The Pittsburg Steelers are one of the most storied franchises in NFL history. Six times they have hoisted the Lombardi Trophy, the most by any team in league history. However, the last time Pittsburgh won it all was back in 2009.
Currently, in the 2016 season, the Steelers are losers of four-straight with an overall record of 4-5. The most recent loss came this past Sunday at the hands of Ezekiel Elliott, Dak Prescott and the red-hot Dallas Cowboys.
Obviously Steeler Nation isn’t accustomed to losing records and they are not happy about the current state of the team. So who is to blame for the recent woes of the Black and Gold?
If you were to ask a majority of the Steeler fan base, the answer would be head coach Mike Tomlin and his coaching staff.
Tomlin took over for Bill Cowher in 2007 and since then has won a Super Bowl and won two AFC North titles. FS1’s Colin Cowherd was critical of Tomlin earlier this season for his lack of Super Bowls and divisional crowns. Cowherd brought up some quality points. He said that the AFC has been dominated by three future Hall of Fame quarterbacks; Tom Brady, Peyton Manning, and Ben Roethlisberger. He said with a quarterback of that caliber, in a division with Andy Dalton and Joe Flacco as quarterbacks, along with the lowly Cleveland Browns, the Steelers should have won more in that time frame.
Two issues Roethlisberger addressed after the loss to Dallas were discipline and accountability. Those two things are directly on the head coach. Sure, the players have to perform, but if they aren’t put in a position to succeed, or aren’t being held accountable when they aren’t being disciplined, that reflects directly on the head coach.
Time and time again over the past couple of seasons, the Steelers have fallen to below-.500 teams in games they should have won. Often times in those games, it seemed as if the Steelers were prepared for a cake walk, but then got beat for not being properly prepared. As a head coach, especially a head coach for the Steelers, that simply cannot happen.
Under the Tomlin regime, the team has done a pedestrian job when it comes to drafting. Tomlin did not want to run a 3-4 defense when he took over, but the Rooney family wanted to stick to the roots that helped lead the Steelers to six Super Bowl trophies. Often times, the Steelers have drafted players that would fit more in a 4-3 or a hybrid style of defense. Also, the Steelers have not done the greatest job at developing young talent to fit their system.
Pittsburgh failed to address the secondary which was something that needed vamped up. This year, they drafted Artie Burns and Sean Davis to help out the secondary. While the jury is still out, the Steelers aren’t seeing the return in these two rookie, but again, they are just rookies in this league.
Legendary defensive coordinator Dick LeBeau was essentially forced out of his job and was replaced by linebackers’ coach Keith Butler in 2015. In 2016, the defense under Butler is not getting the job done. The Steelers’ defense used to be known as the Steel Curtain, but these days, it’s looking more like a silk curtain. The days of being able to stop the run and pressure the quarterback are a thing of the past. Currently, Pittsburgh ranks 25th in total yards allowed at 380.8 – 102.7 of those yards on the ground – and just 13 sacks, which is tied for last in the NFL.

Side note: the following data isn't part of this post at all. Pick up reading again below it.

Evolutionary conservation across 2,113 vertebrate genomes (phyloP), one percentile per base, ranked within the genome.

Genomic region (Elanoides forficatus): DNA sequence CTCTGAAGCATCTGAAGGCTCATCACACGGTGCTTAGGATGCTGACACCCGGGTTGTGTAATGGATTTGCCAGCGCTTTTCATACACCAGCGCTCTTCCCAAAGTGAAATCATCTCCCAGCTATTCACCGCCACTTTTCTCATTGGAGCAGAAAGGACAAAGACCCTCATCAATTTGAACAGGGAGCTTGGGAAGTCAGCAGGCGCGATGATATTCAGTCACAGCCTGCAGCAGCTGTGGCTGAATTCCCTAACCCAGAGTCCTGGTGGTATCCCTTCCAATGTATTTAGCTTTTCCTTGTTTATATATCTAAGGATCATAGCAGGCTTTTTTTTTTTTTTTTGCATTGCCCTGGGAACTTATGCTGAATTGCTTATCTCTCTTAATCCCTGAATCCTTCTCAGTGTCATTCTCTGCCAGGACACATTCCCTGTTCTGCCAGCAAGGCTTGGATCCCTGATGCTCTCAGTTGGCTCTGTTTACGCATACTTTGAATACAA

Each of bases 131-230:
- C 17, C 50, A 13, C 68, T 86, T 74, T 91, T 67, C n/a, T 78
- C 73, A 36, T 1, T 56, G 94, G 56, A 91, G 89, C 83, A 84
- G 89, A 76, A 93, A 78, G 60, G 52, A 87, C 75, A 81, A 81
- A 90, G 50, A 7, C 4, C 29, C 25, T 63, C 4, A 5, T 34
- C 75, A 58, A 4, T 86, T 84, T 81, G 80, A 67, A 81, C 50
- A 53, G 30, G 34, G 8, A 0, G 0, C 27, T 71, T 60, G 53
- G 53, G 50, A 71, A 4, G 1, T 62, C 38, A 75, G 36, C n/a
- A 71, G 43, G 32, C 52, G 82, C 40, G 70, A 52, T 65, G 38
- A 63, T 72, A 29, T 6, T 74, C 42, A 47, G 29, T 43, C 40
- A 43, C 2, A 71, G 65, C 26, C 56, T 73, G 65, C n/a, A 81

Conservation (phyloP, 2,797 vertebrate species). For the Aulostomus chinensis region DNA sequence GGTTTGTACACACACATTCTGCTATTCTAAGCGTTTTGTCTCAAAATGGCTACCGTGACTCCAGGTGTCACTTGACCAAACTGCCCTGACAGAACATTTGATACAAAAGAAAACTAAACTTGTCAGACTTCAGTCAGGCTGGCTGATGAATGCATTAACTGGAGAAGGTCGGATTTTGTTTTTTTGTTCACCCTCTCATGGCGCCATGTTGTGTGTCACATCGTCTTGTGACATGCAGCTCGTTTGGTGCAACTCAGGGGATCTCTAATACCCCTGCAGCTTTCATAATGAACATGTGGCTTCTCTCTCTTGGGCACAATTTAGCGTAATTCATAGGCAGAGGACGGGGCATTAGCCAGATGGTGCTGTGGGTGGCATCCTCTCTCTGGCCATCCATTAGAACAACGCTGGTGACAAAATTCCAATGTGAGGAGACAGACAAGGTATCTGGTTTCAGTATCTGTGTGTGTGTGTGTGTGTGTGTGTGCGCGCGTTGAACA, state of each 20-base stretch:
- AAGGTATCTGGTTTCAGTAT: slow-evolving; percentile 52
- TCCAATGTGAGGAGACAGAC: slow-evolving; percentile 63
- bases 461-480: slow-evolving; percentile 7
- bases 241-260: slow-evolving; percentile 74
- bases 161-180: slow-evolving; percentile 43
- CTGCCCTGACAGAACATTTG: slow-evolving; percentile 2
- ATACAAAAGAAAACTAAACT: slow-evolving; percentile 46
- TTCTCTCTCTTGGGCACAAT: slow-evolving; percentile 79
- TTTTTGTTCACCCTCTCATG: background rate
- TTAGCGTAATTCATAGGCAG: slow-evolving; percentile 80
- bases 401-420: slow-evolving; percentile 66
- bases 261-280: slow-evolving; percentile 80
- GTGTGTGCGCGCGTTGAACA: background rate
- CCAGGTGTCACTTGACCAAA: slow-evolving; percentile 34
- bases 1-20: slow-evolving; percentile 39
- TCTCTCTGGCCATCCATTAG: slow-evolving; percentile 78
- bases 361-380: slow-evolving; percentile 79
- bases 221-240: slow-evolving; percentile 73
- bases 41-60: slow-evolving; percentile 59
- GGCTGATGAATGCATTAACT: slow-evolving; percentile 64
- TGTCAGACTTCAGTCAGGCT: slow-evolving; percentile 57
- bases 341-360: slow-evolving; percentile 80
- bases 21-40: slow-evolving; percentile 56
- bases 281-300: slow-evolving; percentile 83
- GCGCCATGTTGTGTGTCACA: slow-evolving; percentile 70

The defense took a huge blow on Sunday when they lost defensive end Cam Heyward for the remainder of the season with a torn pectoral muscle.
Offensively, the team will go as far as Big Ben’s health permits. He had surgery a few weeks ago to repair a slight meniscus tear. To his credit and toughness, he only missed one game and was back out on the field. Sooner or later, injuries and age will catch up to him, but the Steelers have no plan in place in terms of a successor. They drafted Landry Jones out of Oklahoma in the 4th round of the 2013 draft, but Tomlin has showed little to no confidence in Jones.
Todd Haley took over for Bruce Arians, who much like LeBeau, was practically forced out of his job. Haley was the former head coach of the Kansas City Chiefs before coming over to Pittsburgh. He was the first coach in 13 years Pittsburgh hired outside the organization. He has a history of clashing with his players, including Big Ben.
The Steelers seem to have more success when they run the no-huddle offense, giving Roethlisberger control of the play-calling, pace and tempo. He has two dynamic playmakers in wide receiver Antonio Brown and running back Le’Veon Bell, who are both considered to be arguably the best at their respective positions.
For as great as Brown is, he needs some complimentary help, as he often draws double teams. Sammie Coates, Darius Heyward-Bay and Markus Wheaton are all banged up, so other guys need to step up. For Bell, when he is on the field, he is a multi-tool weapon out of the backfield with his running ability and pass-catching skills. However, injuries and suspensions have hampered him. These two need to be better utilized and that falls on Haley.
Tomlin often gets a pass for winning an average of 10-games per season since taking over, with no losing records and two 8-8 seasons. While many fans are calling for his job, don’t expect that to happen. The Rooney family has had just three head coaches since 1969 and value a coach like Tomlin.
The sky is dark and gloomy for the Steelers right now, but there is still time to turn things around. They have a decently favorable schedule to close out the season, including two games with the winless Browns. However, if the Steelers aren’t coached in a position to defeat the teams they should, they could be sitting at home come playoff time.
Times are tough for Steelers Nation and changes are definitely in order.